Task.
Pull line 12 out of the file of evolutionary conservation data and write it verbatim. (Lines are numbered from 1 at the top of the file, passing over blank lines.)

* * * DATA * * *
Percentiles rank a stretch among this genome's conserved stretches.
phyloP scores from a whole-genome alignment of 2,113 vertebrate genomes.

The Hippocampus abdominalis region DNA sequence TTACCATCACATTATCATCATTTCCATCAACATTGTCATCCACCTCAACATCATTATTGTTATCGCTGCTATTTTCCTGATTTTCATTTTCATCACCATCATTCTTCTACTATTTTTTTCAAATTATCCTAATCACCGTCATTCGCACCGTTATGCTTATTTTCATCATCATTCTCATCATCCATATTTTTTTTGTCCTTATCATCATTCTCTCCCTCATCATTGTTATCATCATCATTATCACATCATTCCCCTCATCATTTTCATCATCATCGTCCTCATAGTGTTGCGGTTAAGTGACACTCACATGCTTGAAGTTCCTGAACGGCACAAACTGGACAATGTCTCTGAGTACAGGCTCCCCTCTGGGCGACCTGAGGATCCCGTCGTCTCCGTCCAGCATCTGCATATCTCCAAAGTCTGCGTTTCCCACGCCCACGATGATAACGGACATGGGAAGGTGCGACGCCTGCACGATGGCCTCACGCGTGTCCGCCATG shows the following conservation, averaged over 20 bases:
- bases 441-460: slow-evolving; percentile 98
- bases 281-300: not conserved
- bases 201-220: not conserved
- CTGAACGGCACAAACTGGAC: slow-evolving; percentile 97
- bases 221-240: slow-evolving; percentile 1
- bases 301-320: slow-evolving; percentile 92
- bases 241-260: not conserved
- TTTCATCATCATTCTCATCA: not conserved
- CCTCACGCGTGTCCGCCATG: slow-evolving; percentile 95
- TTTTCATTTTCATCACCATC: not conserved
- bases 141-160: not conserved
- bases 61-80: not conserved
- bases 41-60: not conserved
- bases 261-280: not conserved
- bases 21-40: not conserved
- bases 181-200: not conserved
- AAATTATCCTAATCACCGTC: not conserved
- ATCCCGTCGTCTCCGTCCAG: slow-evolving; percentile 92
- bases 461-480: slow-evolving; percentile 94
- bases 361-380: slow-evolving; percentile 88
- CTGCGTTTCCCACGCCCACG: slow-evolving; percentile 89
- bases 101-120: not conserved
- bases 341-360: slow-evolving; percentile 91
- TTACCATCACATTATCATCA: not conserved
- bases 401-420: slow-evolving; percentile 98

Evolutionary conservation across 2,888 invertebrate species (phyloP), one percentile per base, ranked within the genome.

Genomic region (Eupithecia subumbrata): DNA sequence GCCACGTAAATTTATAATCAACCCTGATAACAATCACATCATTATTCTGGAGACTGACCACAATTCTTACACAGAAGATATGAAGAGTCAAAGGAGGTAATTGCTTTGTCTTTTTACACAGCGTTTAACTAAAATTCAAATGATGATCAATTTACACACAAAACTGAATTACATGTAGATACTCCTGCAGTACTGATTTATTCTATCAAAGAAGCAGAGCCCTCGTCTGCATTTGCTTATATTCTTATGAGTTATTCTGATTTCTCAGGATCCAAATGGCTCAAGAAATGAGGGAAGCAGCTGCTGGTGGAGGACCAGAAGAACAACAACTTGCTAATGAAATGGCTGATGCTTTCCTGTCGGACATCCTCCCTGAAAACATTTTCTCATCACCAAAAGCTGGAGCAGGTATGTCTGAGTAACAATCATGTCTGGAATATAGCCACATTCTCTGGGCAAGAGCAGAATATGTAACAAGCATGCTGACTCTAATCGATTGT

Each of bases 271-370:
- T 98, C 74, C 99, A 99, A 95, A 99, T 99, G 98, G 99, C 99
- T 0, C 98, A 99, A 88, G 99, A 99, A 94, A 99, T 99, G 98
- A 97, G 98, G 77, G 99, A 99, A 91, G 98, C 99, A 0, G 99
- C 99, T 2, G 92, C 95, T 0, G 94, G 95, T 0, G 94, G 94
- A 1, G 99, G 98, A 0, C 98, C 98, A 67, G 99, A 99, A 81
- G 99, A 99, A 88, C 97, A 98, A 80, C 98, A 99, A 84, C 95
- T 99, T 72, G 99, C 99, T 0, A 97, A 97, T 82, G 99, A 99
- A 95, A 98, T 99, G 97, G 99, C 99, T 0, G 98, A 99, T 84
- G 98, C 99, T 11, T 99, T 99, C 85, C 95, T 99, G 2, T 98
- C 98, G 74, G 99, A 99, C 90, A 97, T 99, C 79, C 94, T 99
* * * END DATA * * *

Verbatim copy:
- CCTCACGCGTGTCCGCCATG: slow-evolving; percentile 95